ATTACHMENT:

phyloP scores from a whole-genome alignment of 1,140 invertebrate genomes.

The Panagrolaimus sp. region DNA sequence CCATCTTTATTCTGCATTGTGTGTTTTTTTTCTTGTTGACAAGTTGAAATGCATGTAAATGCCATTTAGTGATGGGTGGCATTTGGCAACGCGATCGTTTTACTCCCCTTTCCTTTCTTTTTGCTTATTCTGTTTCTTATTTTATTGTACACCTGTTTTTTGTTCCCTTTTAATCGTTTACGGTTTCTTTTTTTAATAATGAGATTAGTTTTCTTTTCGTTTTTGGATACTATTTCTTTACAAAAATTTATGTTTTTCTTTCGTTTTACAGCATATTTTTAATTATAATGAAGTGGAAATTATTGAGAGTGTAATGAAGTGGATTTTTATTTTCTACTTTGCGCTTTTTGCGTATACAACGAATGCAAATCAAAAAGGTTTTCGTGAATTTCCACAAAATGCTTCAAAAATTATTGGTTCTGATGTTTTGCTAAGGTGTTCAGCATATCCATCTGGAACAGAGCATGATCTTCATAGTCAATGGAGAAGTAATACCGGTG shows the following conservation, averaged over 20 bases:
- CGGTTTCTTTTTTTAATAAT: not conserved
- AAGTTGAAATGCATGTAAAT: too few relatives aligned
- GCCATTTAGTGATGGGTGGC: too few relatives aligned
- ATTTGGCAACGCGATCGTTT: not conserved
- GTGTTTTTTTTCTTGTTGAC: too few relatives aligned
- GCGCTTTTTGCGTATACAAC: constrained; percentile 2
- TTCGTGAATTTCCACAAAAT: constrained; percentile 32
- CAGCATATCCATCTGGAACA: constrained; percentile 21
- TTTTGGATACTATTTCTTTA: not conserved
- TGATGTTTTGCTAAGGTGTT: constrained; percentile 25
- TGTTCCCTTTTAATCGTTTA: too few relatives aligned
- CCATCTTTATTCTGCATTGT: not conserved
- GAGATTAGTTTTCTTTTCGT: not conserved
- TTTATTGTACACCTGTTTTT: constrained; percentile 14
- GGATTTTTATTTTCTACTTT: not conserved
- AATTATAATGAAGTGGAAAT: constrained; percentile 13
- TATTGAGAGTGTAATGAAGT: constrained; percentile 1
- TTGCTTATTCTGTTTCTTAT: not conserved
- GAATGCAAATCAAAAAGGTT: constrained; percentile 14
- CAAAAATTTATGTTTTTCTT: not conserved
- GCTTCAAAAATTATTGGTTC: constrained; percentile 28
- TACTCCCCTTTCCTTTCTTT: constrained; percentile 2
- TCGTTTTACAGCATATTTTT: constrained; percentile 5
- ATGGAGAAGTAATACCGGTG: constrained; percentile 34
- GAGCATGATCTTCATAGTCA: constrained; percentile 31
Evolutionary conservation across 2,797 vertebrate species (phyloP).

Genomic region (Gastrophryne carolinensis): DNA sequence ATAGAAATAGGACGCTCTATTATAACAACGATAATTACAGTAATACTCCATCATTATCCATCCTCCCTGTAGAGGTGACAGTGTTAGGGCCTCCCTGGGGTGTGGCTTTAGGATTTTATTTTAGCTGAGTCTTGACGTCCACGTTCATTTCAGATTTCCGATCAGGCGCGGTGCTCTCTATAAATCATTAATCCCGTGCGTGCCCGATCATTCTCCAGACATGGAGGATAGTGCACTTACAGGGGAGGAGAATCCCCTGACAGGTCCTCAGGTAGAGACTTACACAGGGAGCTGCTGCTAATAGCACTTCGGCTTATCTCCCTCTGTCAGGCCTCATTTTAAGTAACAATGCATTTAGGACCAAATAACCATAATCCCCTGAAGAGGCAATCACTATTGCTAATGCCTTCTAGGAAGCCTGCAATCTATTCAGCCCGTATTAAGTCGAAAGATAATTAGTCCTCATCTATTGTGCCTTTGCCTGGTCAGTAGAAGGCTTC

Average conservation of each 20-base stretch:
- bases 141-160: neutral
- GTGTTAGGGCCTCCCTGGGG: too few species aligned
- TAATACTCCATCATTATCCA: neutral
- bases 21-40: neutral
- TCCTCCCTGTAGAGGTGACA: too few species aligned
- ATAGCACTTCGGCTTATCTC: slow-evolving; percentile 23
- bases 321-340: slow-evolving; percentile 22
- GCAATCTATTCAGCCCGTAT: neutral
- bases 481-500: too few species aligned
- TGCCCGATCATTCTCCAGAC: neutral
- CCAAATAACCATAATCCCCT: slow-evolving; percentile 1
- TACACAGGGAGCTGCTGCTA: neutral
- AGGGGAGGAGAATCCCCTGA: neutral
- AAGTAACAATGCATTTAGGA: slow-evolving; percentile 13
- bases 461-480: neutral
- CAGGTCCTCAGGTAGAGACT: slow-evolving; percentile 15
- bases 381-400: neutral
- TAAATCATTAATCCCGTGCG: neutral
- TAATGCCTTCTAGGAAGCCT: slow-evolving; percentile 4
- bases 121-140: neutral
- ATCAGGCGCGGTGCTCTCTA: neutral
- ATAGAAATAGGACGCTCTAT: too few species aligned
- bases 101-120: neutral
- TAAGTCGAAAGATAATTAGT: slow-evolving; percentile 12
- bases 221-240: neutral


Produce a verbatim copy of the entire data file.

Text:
phyloP scores from a whole-genome alignment of 1,140 invertebrate genomes.

The Panagrolaimus sp. region DNA sequence CCATCTTTATTCTGCATTGTGTGTTTTTTTTCTTGTTGACAAGTTGAAATGCATGTAAATGCCATTTAGTGATGGGTGGCATTTGGCAACGCGATCGTTTTACTCCCCTTTCCTTTCTTTTTGCTTATTCTGTTTCTTATTTTATTGTACACCTGTTTTTTGTTCCCTTTTAATCGTTTACGGTTTCTTTTTTTAATAATGAGATTAGTTTTCTTTTCGTTTTTGGATACTATTTCTTTACAAAAATTTATGTTTTTCTTTCGTTTTACAGCATATTTTTAATTATAATGAAGTGGAAATTATTGAGAGTGTAATGAAGTGGATTTTTATTTTCTACTTTGCGCTTTTTGCGTATACAACGAATGCAAATCAAAAAGGTTTTCGTGAATTTCCACAAAATGCTTCAAAAATTATTGGTTCTGATGTTTTGCTAAGGTGTTCAGCATATCCATCTGGAACAGAGCATGATCTTCATAGTCAATGGAGAAGTAATACCGGTG shows the following conservation, averaged over 20 bases:
- CGGTTTCTTTTTTTAATAAT: not conserved
- AAGTTGAAATGCATGTAAAT: too few relatives aligned
- GCCATTTAGTGATGGGTGGC: too few relatives aligned
- ATTTGGCAACGCGATCGTTT: not conserved
- GTGTTTTTTTTCTTGTTGAC: too few relatives aligned
- GCGCTTTTTGCGTATACAAC: constrained; percentile 2
- TTCGTGAATTTCCACAAAAT: constrained; percentile 32
- CAGCATATCCATCTGGAACA: constrained; percentile 21
- TTTTGGATACTATTTCTTTA: not conserved
- TGATGTTTTGCTAAGGTGTT: constrained; percentile 25
- TGTTCCCTTTTAATCGTTTA: too few relatives aligned
- CCATCTTTATTCTGCATTGT: not conserved
- GAGATTAGTTTTCTTTTCGT: not conserved
- TTTATTGTACACCTGTTTTT: constrained; percentile 14
- GGATTTTTATTTTCTACTTT: not conserved
- AATTATAATGAAGTGGAAAT: constrained; percentile 13
- TATTGAGAGTGTAATGAAGT: constrained; percentile 1
- TTGCTTATTCTGTTTCTTAT: not conserved
- GAATGCAAATCAAAAAGGTT: constrained; percentile 14
- CAAAAATTTATGTTTTTCTT: not conserved
- GCTTCAAAAATTATTGGTTC: constrained; percentile 28
- TACTCCCCTTTCCTTTCTTT: constrained; percentile 2
- TCGTTTTACAGCATATTTTT: constrained; percentile 5
- ATGGAGAAGTAATACCGGTG: constrained; percentile 34
- GAGCATGATCTTCATAGTCA: constrained; percentile 31
Evolutionary conservation across 2,797 vertebrate species (phyloP).

Genomic region (Gastrophryne carolinensis): DNA sequence ATAGAAATAGGACGCTCTATTATAACAACGATAATTACAGTAATACTCCATCATTATCCATCCTCCCTGTAGAGGTGACAGTGTTAGGGCCTCCCTGGGGTGTGGCTTTAGGATTTTATTTTAGCTGAGTCTTGACGTCCACGTTCATTTCAGATTTCCGATCAGGCGCGGTGCTCTCTATAAATCATTAATCCCGTGCGTGCCCGATCATTCTCCAGACATGGAGGATAGTGCACTTACAGGGGAGGAGAATCCCCTGACAGGTCCTCAGGTAGAGACTTACACAGGGAGCTGCTGCTAATAGCACTTCGGCTTATCTCCCTCTGTCAGGCCTCATTTTAAGTAACAATGCATTTAGGACCAAATAACCATAATCCCCTGAAGAGGCAATCACTATTGCTAATGCCTTCTAGGAAGCCTGCAATCTATTCAGCCCGTATTAAGTCGAAAGATAATTAGTCCTCATCTATTGTGCCTTTGCCTGGTCAGTAGAAGGCTTC

Average conservation of each 20-base stretch:
- bases 141-160: neutral
- GTGTTAGGGCCTCCCTGGGG: too few species aligned
- TAATACTCCATCATTATCCA: neutral
- bases 21-40: neutral
- TCCTCCCTGTAGAGGTGACA: too few species aligned
- ATAGCACTTCGGCTTATCTC: slow-evolving; percentile 23
- bases 321-340: slow-evolving; percentile 22
- GCAATCTATTCAGCCCGTAT: neutral
- bases 481-500: too few species aligned
- TGCCCGATCATTCTCCAGAC: neutral
- CCAAATAACCATAATCCCCT: slow-evolving; percentile 1
- TACACAGGGAGCTGCTGCTA: neutral
- AGGGGAGGAGAATCCCCTGA: neutral
- AAGTAACAATGCATTTAGGA: slow-evolving; percentile 13
- bases 461-480: neutral
- CAGGTCCTCAGGTAGAGACT: slow-evolving; percentile 15
- bases 381-400: neutral
- TAAATCATTAATCCCGTGCG: neutral
- TAATGCCTTCTAGGAAGCCT: slow-evolving; percentile 4
- bases 121-140: neutral
- ATCAGGCGCGGTGCTCTCTA: neutral
- ATAGAAATAGGACGCTCTAT: too few species aligned
- bases 101-120: neutral
- TAAGTCGAAAGATAATTAGT: slow-evolving; percentile 12
- bases 221-240: neutral